They really do think a startup is simply a small version of a big company.
Suffice to say - their incubator stands empty.

Read more »


Just had to make sure this becomes my damn battle standard...

That is all...

[Full Credits:]

Dont agree with every single tidbit, but the majority of it - couldnt agree more!

My favorite part:
"You begin to realize that in life, the luckiest people in the World only get one shot at being a part of something great. Knowing this helps you make sense of your commitment."
The following is a guest post from Paul DeJoe, founder at Ecquire and EIR at Fairbridge Venture Partners. This article is adapted from an answer on Quora that Paul left responding to the question “What does it feel like to be the CEO of a startup?” I reached out to Paul for permission to share his thoughts with the readership. At the end of the article is an epilogue with additional notes. It's worth reading too

On May 20th, either right before midnight or right after midnight, I can't remember, I posted my rendition of what it feels like to be a startup CEO to a question on Quora. 1124 votes later and one last glance at a notification of an up vote from, Jia Liu, a social game maker from Zynga, I'm going to close the Quora tab and at the recommendation of Dharmesh, write what this last few days have been like, some of the cool things I've heard and some of the great people I've met as well as what I've realized.

With that said, here's the original post that sparked such a fantastic response.
What It Feels Like To Be The CEO Of A Startup

Very tough to sleep most nights of the week. Weekends don't mean anything to you anymore. Closing a round of financing is not a relief. It means more people are depending on you to turn their investment into 20 times what they gave you.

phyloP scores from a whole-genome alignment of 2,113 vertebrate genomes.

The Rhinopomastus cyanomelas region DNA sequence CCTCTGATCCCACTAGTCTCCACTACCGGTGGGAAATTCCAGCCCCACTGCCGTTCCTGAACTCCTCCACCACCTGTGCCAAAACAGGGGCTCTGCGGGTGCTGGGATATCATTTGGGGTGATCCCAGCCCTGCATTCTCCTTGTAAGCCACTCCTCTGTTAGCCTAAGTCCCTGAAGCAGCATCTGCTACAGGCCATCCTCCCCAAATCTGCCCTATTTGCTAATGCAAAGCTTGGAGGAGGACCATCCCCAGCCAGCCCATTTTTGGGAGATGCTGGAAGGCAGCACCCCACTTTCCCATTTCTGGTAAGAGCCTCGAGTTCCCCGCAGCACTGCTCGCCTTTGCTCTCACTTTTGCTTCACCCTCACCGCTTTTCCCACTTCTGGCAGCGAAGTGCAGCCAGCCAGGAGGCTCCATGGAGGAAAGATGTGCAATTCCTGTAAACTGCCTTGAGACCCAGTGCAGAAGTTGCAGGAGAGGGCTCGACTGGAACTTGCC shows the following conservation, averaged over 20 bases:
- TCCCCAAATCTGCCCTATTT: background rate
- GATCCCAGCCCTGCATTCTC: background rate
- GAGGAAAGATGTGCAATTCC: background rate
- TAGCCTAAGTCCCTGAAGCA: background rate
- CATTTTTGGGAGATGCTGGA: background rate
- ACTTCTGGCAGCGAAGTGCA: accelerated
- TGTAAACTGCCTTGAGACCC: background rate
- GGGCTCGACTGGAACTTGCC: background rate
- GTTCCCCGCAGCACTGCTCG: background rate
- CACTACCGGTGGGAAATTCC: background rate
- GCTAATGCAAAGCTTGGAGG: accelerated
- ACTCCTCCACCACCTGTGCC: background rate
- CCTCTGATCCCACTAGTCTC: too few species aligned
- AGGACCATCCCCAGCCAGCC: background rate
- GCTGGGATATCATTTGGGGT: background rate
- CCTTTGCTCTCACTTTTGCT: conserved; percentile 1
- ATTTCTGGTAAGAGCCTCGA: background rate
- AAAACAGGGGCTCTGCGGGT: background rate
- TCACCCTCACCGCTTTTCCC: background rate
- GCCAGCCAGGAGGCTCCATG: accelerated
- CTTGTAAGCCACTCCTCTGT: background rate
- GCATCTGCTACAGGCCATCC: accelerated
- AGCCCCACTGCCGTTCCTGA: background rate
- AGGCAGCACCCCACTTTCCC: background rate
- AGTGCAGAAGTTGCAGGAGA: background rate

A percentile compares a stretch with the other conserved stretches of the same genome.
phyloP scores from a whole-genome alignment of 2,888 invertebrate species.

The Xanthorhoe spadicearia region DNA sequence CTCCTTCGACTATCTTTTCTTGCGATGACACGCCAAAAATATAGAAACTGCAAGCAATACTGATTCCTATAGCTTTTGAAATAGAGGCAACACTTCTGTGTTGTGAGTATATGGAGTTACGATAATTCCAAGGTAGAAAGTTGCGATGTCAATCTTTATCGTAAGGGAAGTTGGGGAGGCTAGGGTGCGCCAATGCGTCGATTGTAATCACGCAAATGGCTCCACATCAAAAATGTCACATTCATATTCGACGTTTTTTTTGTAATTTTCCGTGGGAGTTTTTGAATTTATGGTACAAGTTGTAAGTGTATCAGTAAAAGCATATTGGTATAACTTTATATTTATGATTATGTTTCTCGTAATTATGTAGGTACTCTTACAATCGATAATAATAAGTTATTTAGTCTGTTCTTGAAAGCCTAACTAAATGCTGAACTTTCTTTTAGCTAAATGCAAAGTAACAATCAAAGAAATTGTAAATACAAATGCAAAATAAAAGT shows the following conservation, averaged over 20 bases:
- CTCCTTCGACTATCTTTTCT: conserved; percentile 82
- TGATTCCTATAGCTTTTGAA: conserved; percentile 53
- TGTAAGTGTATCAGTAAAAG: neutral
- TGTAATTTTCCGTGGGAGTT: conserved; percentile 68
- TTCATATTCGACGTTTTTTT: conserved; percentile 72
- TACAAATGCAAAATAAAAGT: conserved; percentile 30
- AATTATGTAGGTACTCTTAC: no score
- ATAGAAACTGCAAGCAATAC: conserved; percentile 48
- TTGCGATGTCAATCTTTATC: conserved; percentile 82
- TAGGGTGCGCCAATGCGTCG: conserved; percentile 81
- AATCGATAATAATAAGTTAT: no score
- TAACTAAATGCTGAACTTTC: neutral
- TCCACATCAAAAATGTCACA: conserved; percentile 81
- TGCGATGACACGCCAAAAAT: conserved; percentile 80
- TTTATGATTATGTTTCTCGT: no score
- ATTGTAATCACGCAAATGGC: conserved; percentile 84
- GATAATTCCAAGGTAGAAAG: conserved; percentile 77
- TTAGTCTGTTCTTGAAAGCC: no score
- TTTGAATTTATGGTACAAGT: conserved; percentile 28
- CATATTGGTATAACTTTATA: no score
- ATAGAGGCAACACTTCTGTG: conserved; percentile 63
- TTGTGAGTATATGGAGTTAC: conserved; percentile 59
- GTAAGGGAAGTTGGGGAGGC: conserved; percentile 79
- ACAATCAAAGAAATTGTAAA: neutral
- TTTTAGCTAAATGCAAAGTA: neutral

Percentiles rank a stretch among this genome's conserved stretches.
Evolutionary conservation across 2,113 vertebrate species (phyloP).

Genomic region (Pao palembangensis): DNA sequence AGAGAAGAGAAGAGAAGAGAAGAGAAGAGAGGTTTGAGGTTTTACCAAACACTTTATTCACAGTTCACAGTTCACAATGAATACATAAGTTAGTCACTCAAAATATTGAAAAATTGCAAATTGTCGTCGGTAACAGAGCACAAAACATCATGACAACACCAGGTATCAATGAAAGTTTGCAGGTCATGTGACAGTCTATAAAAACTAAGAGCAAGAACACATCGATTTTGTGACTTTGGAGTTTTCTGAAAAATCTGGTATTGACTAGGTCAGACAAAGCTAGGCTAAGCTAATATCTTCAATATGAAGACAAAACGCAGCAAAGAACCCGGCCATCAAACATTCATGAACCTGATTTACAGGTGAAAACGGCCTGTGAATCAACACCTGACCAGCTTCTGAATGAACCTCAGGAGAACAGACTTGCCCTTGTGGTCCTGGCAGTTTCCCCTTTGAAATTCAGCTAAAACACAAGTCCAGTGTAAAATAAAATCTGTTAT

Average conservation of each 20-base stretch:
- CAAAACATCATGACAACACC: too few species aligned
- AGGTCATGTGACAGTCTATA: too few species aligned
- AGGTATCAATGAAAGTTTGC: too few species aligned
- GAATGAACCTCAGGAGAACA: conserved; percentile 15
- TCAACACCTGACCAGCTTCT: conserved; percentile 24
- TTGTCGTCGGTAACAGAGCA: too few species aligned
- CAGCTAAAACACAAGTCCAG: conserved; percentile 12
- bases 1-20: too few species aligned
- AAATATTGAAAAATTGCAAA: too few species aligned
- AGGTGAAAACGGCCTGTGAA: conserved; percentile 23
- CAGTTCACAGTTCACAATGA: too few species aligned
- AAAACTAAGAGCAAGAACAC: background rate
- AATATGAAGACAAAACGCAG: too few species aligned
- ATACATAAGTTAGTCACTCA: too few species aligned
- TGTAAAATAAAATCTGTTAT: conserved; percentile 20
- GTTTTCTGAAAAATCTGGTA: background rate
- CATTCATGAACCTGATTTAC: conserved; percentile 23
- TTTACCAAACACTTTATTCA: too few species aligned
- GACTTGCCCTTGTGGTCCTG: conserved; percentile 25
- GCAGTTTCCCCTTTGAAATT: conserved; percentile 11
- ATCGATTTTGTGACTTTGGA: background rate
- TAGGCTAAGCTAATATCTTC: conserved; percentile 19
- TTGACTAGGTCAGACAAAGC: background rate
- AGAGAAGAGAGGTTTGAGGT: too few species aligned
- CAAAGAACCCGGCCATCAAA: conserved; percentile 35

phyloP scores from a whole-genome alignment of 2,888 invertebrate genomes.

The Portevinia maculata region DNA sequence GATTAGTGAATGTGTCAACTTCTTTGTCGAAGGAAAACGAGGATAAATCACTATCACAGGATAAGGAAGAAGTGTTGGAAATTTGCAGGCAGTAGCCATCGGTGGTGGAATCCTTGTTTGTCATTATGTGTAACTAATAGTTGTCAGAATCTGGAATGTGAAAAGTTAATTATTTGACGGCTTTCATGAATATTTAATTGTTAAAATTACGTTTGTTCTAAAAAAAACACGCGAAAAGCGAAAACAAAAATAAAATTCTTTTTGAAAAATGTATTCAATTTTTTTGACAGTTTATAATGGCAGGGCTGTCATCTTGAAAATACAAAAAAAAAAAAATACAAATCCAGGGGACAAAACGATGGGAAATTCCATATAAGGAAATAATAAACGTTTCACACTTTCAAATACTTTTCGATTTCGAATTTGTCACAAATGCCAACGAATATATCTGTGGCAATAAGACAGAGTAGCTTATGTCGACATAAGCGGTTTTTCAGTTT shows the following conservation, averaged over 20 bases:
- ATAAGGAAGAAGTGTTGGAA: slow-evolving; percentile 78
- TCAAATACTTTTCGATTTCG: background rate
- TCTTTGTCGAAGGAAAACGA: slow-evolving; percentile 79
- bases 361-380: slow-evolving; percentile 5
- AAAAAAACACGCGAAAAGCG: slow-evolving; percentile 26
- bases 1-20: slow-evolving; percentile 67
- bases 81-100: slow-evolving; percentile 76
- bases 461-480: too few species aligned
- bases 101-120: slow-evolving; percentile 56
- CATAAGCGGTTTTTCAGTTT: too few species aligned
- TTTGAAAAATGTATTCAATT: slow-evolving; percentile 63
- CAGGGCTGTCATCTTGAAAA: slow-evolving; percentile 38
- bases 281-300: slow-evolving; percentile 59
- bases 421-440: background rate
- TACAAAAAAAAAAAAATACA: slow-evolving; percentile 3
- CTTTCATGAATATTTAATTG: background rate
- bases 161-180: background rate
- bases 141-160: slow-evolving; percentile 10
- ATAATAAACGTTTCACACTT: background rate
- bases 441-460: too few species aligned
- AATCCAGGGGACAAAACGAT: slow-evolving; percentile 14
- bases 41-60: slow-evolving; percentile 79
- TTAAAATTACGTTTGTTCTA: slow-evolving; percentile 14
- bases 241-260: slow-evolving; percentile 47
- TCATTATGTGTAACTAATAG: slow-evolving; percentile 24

It's very difficult to "turn it off". But at the same time, television, movies and vacations become so boring to you when your company's future might be sitting in your inbox or in the results of a new A/B test you decided to run.

You feel guilty when you're doing something you like doing outside of the company. Only through years of wrestling with this internal fight do you recognize how the word "balance" is an art that is just as important as any other skill set you could ever hope to have. You begin to see how valuable creativity is and that you must think differently not only to win, but to see the biggest opportunities. You recognize you get your best ideas when you're not staring at a screen. You see immediate returns on healthy distractions.

You start to respect the Duck. Paddle like hell under the water and be smooth and calm on top where everyone can see you. You learn the hard way that if you lose your cool you lose.

You always ask yourself if I am changing the World in a good way? Are people's lives better for having known me?